The Nissan Evalia is an almighty flop in the Indian car market. So, when Ashok Leyland decided to badge engineer the MPV to come up with the Stile, sales numbers were expected to improve. Sadly for the Indian utility vehicle maker and Nissan, the more things have changed, the more they’ve remained the same. Here are some numbers. Ashok Leyland managed to sell just 1,005 units of the Stile since the vehicle’s launch in October 2013. These poor numbers, although slightly better than those managed by the Evalia, has set the alarm bells ringing at Ashok Leyland, which now plans to give relaunch the MPV, with new selling and distribution strategies.
At the time of its launch in 2013, the Stile did tie up some loose ends by offering more features than the Evalia sold at that point of time. However, the additional set of features such as a bucket seats for the second row of seats, covered glove box, rear AC vents and sliding windows for the middle row, along with the revised design, has not done anything to get the Ashok Leyland vehicle going. So, it’ll be interesting to see as to how Ashok Leyland manages to add excitement to what is essentially a passenger van, and push sales to a higher orbit. A major re-positioning with a lower price to boot could be one such strategy that the Indian utility vehicle maker is considering.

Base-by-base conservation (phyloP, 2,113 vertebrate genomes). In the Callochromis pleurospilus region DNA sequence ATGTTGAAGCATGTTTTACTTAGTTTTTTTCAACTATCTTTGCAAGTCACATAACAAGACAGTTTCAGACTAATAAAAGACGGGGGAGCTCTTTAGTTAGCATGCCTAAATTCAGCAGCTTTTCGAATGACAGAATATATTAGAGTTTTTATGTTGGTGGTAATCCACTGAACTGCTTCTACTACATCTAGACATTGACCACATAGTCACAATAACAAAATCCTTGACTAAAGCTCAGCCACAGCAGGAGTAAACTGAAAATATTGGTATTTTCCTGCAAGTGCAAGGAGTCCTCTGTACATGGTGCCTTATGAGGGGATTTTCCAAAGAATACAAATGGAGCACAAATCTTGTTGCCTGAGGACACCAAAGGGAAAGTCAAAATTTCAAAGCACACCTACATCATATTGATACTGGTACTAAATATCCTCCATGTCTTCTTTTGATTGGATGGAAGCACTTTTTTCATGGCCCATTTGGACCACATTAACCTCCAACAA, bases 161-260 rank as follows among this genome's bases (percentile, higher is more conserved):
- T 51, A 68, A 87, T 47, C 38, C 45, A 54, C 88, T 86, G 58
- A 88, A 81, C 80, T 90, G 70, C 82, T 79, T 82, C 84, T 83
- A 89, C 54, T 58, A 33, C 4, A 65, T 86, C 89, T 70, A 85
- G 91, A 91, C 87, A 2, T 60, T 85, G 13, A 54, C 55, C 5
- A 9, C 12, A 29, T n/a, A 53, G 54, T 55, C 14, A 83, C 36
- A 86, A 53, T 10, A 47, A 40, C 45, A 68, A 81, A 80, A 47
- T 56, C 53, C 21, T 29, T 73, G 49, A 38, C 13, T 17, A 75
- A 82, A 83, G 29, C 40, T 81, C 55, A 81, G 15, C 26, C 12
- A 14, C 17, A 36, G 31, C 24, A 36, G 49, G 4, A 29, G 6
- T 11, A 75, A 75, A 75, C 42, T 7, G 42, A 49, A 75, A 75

The other strategy could be establishing standalone dealerships in cities, that are more visible and accessible to MPV buyers. The Stile represents Ashok Leyland’s first foray into the passenger car space in India. Based on the Evalia, but produced at Ashok Leyland’s manufacturing facility in Chennai, the Stile uses the 1.5 liter K9K turbo diesel engine in a lower state of tune – 75 Bhp-185 Nm. Available in 7 and 8 seater variants, the MPV’s prices start at 7.49 lakh rupees, going all the way up to 9.29 lakh rupees. In an unusual strategy for badge engineered cars, the Stile is priced below the Evalia, whose prices range between 9.14-12.22 lakh rupees.